A piece of advice that should be removed from the lexicon of the self-help world is, “just listen to your body.”
Body out of control
If your problem, like mine, is fighting personal obesity, and the chronic killer diseases that arise from it, your body is the last thing you want to listen to! It’s what I’ve done wrong for decades, and it’s the thing that put me in this situation in the first place!
I listened to my body when my taste buds were screaming for a hamburger, or a beer, or a pizza…omigod pizza! I listened to my body when I gave up on numerous efforts to correct bad habits, like smoking tobacco, taking sleep aids to get a good night’s sleep, and vegging out on the couch every evening instead of doing things around the house, like food prep and cooking.
The truth is, my body is what I made it — a very deceitful liar!
Way back when I was a child, some 50 years ago, my body had already begun its deceitful ways. By convincing me that sugary soft drinks would quench my thirst better than water, that my mom’s chocolate pie was better for my body than an apple or a handful of grapes, my body was in early training to become the liar that it is today!
I have heard dozens, if not hundreds, of people say that they gave up on healthy eating, usually specific diet plans, because their bodies were rejecting these plans by giving them headaches, a feeling of energy depletion, or some other variety of temporary discomfort.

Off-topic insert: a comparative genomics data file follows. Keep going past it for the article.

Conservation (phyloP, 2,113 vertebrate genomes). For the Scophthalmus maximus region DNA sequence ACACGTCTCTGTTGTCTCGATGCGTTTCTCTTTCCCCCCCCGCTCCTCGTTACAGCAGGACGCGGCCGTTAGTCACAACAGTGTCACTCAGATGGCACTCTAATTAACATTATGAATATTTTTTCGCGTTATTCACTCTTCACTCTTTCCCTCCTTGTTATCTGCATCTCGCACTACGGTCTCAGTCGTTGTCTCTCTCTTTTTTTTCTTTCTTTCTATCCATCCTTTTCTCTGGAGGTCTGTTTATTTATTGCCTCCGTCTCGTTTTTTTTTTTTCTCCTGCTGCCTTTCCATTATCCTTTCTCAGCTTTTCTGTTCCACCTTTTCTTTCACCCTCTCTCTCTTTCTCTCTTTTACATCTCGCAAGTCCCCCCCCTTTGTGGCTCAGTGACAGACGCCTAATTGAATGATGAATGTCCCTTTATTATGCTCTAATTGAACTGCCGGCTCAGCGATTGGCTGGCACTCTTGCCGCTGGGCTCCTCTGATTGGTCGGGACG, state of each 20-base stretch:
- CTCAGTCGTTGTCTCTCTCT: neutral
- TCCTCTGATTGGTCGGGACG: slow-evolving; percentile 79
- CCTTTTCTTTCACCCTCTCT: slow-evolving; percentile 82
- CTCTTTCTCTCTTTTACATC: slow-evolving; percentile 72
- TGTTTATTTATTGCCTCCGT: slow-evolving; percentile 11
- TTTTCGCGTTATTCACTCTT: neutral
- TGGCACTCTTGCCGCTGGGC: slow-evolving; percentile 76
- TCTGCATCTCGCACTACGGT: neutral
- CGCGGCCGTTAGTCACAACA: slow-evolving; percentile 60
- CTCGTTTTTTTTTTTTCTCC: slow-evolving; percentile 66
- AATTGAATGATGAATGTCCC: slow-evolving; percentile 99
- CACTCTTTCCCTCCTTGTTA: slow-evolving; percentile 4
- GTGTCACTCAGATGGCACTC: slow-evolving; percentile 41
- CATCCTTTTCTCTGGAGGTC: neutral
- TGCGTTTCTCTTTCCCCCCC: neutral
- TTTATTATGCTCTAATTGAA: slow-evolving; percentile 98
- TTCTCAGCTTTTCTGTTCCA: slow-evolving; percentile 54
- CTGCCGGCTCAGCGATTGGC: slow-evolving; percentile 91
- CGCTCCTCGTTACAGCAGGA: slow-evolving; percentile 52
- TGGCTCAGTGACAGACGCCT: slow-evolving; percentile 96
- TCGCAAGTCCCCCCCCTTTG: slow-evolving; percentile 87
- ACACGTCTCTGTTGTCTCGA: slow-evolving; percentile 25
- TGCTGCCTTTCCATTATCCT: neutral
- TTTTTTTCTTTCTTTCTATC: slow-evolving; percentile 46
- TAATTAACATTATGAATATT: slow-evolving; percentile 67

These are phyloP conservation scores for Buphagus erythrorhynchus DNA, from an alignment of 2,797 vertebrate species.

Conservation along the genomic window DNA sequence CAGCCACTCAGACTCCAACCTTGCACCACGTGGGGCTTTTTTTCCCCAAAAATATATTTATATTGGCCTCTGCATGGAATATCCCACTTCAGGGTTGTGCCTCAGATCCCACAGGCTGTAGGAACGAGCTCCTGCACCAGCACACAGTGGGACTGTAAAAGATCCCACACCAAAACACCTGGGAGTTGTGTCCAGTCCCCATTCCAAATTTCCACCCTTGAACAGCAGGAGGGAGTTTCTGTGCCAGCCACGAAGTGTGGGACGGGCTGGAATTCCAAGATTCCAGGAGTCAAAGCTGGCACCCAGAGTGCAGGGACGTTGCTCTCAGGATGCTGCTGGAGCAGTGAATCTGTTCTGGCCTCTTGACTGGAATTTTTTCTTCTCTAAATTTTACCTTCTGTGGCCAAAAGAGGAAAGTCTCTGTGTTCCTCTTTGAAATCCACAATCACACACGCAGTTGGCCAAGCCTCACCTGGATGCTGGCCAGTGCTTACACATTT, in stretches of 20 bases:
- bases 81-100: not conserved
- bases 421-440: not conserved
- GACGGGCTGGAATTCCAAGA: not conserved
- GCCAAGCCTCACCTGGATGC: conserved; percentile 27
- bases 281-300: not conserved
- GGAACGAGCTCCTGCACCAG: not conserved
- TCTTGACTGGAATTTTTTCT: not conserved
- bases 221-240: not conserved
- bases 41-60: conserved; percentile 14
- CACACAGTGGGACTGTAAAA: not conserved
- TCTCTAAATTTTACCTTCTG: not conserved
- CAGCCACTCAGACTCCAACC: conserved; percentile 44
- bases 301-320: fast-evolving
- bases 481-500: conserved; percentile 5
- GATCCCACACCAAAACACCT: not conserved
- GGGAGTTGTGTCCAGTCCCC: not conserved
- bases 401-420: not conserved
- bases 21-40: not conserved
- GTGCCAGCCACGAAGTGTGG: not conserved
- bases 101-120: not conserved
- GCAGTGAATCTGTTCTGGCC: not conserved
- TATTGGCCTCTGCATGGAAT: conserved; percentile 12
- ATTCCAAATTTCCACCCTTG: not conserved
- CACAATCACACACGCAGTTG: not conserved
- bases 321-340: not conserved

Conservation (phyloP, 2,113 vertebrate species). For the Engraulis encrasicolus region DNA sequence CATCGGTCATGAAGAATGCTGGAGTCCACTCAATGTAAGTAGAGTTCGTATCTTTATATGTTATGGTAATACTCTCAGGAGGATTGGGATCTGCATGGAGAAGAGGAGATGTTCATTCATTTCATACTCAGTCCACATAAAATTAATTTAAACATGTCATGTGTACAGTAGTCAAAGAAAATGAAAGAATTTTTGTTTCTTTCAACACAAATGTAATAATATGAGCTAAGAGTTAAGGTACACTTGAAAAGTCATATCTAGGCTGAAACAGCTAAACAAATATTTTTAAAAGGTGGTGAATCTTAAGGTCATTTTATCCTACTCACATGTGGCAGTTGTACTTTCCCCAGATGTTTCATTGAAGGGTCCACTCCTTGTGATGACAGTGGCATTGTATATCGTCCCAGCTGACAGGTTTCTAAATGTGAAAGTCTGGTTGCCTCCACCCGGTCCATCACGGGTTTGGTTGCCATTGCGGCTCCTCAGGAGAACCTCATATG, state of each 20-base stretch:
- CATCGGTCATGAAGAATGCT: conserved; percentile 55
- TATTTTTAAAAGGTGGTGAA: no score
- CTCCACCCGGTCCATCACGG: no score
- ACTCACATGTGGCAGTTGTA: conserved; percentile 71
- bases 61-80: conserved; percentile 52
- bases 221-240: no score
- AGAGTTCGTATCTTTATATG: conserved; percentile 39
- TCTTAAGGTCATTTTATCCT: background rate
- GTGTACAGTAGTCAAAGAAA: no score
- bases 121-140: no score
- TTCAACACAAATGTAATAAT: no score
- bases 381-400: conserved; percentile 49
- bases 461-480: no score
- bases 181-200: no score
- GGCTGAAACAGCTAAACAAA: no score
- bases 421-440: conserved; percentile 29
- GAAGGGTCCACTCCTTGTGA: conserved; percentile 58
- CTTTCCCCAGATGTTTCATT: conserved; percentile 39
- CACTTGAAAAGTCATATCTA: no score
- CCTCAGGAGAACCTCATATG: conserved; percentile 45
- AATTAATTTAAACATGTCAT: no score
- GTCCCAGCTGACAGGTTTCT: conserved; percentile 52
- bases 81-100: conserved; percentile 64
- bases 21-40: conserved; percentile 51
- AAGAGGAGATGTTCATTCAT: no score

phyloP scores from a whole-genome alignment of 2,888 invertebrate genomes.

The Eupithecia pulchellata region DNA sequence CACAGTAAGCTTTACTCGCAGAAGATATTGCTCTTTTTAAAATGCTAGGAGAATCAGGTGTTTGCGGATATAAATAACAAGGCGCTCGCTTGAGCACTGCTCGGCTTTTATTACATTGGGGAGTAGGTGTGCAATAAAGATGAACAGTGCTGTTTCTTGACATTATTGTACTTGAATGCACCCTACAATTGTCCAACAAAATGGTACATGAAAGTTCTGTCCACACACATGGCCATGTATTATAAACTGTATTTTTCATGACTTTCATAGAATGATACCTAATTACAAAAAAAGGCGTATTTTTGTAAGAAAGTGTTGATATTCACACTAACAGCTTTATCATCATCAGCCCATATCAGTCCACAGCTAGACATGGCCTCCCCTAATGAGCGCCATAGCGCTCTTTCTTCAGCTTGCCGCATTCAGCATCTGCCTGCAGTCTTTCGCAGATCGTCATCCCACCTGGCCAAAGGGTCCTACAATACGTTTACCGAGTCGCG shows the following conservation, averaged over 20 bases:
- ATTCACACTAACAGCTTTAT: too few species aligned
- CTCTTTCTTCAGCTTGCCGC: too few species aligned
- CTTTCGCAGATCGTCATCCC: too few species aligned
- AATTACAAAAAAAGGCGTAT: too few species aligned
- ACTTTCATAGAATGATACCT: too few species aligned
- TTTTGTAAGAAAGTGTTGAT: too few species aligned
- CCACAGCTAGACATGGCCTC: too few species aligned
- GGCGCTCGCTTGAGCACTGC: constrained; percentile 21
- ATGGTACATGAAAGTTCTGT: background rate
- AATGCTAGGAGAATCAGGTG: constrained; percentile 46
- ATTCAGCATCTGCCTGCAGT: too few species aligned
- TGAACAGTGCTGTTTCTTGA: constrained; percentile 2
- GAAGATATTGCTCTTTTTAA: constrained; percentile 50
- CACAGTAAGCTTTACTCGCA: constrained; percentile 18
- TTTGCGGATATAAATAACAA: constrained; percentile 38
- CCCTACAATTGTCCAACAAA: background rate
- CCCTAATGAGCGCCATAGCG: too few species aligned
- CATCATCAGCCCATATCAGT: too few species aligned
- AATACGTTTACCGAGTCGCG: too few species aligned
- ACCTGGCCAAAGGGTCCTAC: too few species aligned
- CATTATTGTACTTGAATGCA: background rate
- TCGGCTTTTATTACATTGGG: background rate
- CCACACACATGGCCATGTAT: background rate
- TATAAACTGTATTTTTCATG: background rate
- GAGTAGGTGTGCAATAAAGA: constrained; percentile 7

Unhealthy food is an ADDICTION, pure and simple! And, these temporary conditions of discomfort are simply withdrawal symptoms that all addicts must go through in order to free themselves from the addiction’s chains.
Changing the paradigm
We need a different paradigm for dealing with our unhealthy habits. Instead of listening to our bodies, we need them to shut up, and we need to listen to the science of good nutrition, and by this, I mean honest nutrition! We need to know what’s really going on when we eat unhealthy foods.
What we find in nutritional resources is that when our bodies are calling strongly for something, chances are that it is a craving. It is no different from greed, lust, or any of the other biggies which want to seize control of our more sound and rational decision-making processes. They demoralize us, shame us, and harm us physically, shortening our lives and robbing us of the quality of life we want.
One of the hallmarks of Dr. Fuhrman’s Eat To Live books and papers is what he calls “toxic hunger.” It’s what drives these unhealthy appetites and causes many of our problems associated with eating unhealthily. Addictions to food are dangerously real, and our bodies are great deceivers.
A new paradigm, when trying to relearn what to eat, is to be very suspicious of anything our bodies are telling us to do. Until we can identify the difference between a real need and a raging craving, we should depend on what our heads tell us rather than upon our stomachs. A new paradigm requires us to embrace discipline, not an easy out, or an alibi when things get tough.
Our bodies are what we make them. Responsibly managing our impulses and discomforts is the biggest, and most difficult, step in defeating a food addiction.